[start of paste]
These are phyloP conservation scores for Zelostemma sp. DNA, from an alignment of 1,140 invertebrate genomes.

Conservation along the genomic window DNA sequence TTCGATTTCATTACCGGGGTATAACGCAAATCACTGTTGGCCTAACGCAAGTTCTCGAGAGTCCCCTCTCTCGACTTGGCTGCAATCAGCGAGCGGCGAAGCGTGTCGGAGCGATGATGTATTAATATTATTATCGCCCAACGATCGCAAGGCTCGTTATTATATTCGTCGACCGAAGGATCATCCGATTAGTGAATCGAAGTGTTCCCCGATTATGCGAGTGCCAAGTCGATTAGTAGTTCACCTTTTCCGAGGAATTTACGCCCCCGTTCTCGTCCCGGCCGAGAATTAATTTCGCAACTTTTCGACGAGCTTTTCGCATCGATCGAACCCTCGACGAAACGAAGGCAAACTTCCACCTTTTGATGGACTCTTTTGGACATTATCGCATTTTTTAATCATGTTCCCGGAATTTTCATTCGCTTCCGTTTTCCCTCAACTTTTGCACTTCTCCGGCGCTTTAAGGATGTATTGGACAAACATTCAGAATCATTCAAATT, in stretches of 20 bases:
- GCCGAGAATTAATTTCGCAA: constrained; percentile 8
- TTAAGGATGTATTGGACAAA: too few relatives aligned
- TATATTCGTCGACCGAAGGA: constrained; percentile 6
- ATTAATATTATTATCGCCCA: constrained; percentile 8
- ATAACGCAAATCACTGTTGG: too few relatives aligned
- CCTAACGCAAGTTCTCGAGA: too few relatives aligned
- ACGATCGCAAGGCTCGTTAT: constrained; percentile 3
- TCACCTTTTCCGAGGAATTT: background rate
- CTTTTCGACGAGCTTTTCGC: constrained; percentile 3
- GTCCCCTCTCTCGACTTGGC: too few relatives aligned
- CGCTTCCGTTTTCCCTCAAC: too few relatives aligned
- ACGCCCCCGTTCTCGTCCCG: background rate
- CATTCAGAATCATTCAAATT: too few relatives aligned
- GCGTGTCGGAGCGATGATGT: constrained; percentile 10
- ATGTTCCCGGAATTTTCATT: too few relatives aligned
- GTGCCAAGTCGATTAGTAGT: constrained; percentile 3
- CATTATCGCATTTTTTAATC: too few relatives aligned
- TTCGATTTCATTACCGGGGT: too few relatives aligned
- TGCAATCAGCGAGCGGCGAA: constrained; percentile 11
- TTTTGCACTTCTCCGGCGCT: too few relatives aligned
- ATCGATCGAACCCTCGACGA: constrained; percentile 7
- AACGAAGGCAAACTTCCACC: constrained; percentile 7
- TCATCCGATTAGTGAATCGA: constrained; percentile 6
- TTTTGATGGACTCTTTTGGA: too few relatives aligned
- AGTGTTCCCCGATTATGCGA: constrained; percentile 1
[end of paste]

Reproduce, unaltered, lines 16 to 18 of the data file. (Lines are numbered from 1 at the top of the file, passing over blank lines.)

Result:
- GCGTGTCGGAGCGATGATGT: constrained; percentile 10
- ATGTTCCCGGAATTTTCATT: too few relatives aligned
- GTGCCAAGTCGATTAGTAGT: constrained; percentile 3